I will not start an edit war as I have better things to do, but it's clear you just don't like it for some reason.

That text is not in the link you cited [1]. I'm not looking for an edit war, I'm just getting tired of constantly correcting your errors and the errors of your meatpuppets, and removing your NPOV and tabloid journalism from encyclopedia articles. Yankees76 Talk 15:00, 24 June 2013 (UTC)
Everyone makes mistakes, that's why there are erasers on pencils. Lenny Leonard This was meant to be the cite just to prove I wasn't completely mad.[2] Agendapedia (talk) 15:07, 24 June 2013 (UTC)
So where do you get "modest chart position of no. 6" from that? Is that All Music Guide's opinion or your own? Yankees76 Talk 15:54, 24 June 2013 (UTC)
It's paraphrasing what the cite reads. I don't just copy and paste a whole paragraph and insert it into an article. Personally I don't see anything wrong with the wording "modest chart position", obviously you do as you seem to take it personal anytime the Zoo are edited in a manner you don't agree with. The Babylon Zoo article was a mess before I touched it. Now, it looks like a well referenced and readable article. What is clear is that I actually work hard finding sources in the webs' archives. Sometimes it is difficult to find sources for Babylon Zoo as there is a dearth of any real positive coverage of the band, particularly in the States. To outside observers, the Zoo were a one-hit-wonder band who vanished after "Spaceman". If I was to say the Human League disappeared of the radar after "Don't You Want Me" that would be blatant original research. To the casual observer, however, Babylon Zoo followed in the same footsteps as Glasgow Zoo, a distant nostalgic memory. Agendapedia (talk) 16:22, 24 June 2013 (UTC)
But again, it's your opionion, not AMG's that #6 is a modest chart opionion. It's not Wikipedia's place to determine what is "modest", or what is a "cataclysmic disaster" [3], it's only our job to reflect what reliable sources say. This isn't one of the tabloid British newspapers you so often cite. We only publish the opinions of reliable authors, and not the opinions of Wikipedians who have read and interpreted primary source material for themselves.
And this really doesn't have anything to do with Babylon Zoo. They were never popular where I'm from, but you don't have to like the subject of an article on Wikipedia to correct edits that are POV pushing or completely inaccurate (or conversely to add material that improves the project). One can look at your contributions and follow you around all day on numerous band or singers articles without liking or knowing about any of them (and there are more when you edit from 4 accounts). Someone could be going around claiming all of these bands were massively influential superstars with lasting legacies and I would edit their material with the same prejudice. Yankees76 Talk 17:49, 24 June 2013 (UTC)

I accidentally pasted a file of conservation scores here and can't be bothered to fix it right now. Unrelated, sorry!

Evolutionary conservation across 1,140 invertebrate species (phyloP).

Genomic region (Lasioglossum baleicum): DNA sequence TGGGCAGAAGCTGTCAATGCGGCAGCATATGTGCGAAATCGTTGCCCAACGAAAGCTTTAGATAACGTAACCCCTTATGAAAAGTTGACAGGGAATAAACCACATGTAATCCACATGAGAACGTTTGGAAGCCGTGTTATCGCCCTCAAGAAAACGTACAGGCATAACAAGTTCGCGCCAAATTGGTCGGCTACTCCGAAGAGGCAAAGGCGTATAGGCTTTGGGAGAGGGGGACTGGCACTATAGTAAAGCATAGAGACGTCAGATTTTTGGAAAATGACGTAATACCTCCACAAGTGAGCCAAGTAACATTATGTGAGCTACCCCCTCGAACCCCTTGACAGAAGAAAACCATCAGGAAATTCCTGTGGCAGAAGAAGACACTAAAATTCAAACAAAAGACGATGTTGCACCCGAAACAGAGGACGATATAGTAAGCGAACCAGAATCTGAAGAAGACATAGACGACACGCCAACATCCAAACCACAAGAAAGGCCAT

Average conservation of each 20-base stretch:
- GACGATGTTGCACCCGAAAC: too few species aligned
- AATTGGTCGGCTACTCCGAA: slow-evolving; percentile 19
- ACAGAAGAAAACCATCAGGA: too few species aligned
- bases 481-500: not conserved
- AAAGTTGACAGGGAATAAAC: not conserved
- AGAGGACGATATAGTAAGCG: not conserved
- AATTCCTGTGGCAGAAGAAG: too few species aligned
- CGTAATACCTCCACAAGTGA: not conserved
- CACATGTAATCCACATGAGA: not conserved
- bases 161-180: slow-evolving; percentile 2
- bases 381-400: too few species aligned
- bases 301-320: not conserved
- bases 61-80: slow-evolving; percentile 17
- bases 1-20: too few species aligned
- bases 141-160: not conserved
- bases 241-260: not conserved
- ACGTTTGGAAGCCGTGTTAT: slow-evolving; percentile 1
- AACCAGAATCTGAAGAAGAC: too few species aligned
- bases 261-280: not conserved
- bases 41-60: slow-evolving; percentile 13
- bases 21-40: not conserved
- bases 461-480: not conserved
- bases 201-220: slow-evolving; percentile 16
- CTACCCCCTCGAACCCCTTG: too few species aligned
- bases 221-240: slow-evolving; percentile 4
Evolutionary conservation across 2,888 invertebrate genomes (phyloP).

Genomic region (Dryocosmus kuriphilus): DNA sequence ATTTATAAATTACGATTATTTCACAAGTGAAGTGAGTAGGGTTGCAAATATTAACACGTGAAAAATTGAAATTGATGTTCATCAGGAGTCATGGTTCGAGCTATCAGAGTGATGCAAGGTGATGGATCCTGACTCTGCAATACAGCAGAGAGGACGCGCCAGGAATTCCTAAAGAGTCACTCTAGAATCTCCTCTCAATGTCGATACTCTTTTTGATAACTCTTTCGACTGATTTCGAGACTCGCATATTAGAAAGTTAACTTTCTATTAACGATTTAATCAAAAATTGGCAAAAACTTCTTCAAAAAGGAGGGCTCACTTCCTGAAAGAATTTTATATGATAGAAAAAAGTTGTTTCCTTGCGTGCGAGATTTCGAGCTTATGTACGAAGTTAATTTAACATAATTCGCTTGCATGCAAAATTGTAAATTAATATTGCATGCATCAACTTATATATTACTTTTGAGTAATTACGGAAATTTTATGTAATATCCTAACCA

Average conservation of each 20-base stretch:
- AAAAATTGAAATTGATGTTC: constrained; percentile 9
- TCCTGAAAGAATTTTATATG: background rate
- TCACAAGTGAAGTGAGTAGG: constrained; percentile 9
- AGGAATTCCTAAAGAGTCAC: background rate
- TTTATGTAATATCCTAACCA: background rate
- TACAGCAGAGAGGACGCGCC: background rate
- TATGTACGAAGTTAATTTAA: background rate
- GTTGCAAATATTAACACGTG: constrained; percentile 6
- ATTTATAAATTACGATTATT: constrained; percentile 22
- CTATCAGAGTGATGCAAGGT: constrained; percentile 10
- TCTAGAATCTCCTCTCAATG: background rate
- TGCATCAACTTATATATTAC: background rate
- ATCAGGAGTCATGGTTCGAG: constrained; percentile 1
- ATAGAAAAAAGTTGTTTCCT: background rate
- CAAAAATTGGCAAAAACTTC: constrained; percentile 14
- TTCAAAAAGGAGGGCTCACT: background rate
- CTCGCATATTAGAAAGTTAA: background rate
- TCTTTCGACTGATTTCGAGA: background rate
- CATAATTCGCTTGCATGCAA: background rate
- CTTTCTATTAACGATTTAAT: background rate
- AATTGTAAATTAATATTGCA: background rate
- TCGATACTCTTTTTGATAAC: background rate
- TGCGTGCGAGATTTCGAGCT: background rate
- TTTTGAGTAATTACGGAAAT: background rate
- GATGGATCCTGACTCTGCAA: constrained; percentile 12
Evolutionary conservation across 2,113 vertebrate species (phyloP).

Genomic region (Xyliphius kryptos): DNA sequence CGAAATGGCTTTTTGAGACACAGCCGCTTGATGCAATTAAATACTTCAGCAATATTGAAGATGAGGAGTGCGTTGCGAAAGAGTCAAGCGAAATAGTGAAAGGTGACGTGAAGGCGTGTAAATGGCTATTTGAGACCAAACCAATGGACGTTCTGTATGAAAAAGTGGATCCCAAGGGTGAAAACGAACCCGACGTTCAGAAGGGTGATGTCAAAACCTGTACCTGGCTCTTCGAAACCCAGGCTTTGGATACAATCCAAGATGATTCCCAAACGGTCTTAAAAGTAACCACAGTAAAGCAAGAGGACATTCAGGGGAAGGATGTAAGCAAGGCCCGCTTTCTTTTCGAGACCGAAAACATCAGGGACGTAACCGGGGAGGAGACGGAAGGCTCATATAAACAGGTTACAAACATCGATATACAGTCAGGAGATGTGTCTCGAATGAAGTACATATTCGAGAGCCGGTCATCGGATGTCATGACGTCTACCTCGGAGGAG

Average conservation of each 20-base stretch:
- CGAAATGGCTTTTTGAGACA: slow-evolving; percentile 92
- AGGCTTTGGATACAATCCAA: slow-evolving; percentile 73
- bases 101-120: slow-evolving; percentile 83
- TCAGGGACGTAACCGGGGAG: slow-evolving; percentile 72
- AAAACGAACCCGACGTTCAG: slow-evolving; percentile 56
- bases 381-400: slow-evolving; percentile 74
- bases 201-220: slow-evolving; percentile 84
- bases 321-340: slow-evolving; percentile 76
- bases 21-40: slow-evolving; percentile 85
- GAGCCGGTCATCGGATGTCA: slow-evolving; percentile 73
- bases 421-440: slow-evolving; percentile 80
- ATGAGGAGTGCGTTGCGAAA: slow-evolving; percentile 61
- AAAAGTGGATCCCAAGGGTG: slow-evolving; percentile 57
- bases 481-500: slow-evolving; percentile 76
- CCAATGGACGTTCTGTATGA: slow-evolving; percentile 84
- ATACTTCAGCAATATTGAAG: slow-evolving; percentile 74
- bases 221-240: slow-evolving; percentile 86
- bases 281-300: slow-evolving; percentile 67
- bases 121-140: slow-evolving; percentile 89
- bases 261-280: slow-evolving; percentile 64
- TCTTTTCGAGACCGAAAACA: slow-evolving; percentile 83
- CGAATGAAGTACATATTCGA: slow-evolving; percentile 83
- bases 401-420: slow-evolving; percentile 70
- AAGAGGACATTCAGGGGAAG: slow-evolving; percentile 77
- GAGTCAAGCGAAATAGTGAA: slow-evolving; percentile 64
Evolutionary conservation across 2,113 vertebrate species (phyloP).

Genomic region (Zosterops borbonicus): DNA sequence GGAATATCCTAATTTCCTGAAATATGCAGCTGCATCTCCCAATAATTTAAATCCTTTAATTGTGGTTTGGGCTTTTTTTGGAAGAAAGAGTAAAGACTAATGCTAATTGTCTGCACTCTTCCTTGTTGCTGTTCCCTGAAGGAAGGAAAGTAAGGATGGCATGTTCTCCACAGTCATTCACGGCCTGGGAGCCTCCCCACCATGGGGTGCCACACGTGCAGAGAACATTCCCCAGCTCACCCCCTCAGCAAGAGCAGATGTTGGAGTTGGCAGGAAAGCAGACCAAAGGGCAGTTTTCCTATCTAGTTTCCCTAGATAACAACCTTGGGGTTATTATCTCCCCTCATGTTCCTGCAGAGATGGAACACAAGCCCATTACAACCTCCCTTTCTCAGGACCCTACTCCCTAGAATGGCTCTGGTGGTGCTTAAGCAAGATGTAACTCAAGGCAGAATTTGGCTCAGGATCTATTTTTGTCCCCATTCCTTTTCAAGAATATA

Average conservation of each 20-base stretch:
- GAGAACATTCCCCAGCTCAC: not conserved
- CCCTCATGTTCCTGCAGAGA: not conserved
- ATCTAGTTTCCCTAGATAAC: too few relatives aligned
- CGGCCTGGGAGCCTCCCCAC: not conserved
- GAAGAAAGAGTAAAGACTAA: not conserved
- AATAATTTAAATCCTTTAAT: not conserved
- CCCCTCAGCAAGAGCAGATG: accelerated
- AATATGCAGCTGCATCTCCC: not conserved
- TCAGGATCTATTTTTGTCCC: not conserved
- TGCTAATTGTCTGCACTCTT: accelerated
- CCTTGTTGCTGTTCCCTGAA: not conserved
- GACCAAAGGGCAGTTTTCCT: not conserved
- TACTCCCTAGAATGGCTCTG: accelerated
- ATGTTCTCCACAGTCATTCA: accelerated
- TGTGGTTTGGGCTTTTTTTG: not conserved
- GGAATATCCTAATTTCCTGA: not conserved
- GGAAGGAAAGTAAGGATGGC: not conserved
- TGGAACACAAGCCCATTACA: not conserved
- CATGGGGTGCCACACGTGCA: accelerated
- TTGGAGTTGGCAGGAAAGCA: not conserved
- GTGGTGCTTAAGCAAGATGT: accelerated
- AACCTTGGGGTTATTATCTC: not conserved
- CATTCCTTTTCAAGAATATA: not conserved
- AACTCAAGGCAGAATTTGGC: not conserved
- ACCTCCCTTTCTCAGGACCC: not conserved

NPOV (again), source set up...[edit]

Indeed, you guys have gotten better, and are using sources now, its just that your set up still needs a little tweaking.

  • For instance, in this edit, you make the claim which was clearly a mechanism to boost sales. Even if a source is supporting this, to make such a bold claim, you need to have the right context. Something more along the lines of which was something Nicola Sloan of More Than the Music felt was a mechanism to boost sales. Unless you've got official word from the artist, you can't make the general claim like that.
  • Additionally, as I've said before, as long as your user name is "Agendapedia" and almost all of your edits are centered around adding negative commentary to articles, people are going to accuse you guys of "POV pushing". You're little group is still being rather blatant if people bother to pay attention... Sergecross73 msg me 14:39, 24 June 2013 (UTC)
I would avoid using the Nicola Sloan source for this altogether. Per WP:OR, article statements should not rely on unclear or inconsistent passages, or on passing comments. A passing comment by a blogger (one who admits in the blog entry was 6 years old when the song was released, and prior to writing the blog entry had to look the song up on Youtube to figure out who the band was) is not really a reliable source for a statment of fact in an encyclopedia. I would look for sources that specifically discuss the intent of the band or the label decision to remix the single version of the song.
This is my major issue with edits from "Agendapedia", "Peter Somerville" and two a lesser extent to the two other accounts used by this group of individuals: in the face of numerous reliable sources for music both online and in print, they prefer tabloids and other WP:PUS fringe sources as sources for their POV edits. Yankees76 Talk 16:09, 24 June 2013 (UTC)

CSD A9 and uncharted singles[edit]

Three of your CSDs for Maybe Someday (The Ordinary Boys song), Act of Sorrow, and Beneath a Burning Sky have been declined because they do not qualify for speedy deletion. Being an uncharted single does not make the article qualify for CSD A9. What makes an article about a musical recording qualify for deletion under CSD A9 is that the artist's article does not exist. The artist's article exists for these songs, therefore they do not qualify for speedy deletion. If you wish to pursue deletion for these articles, I recommend that you follow the Articles for Deletion process. -- Gogo Dodo (talk) 03:36, 29 June 2013 (UTC)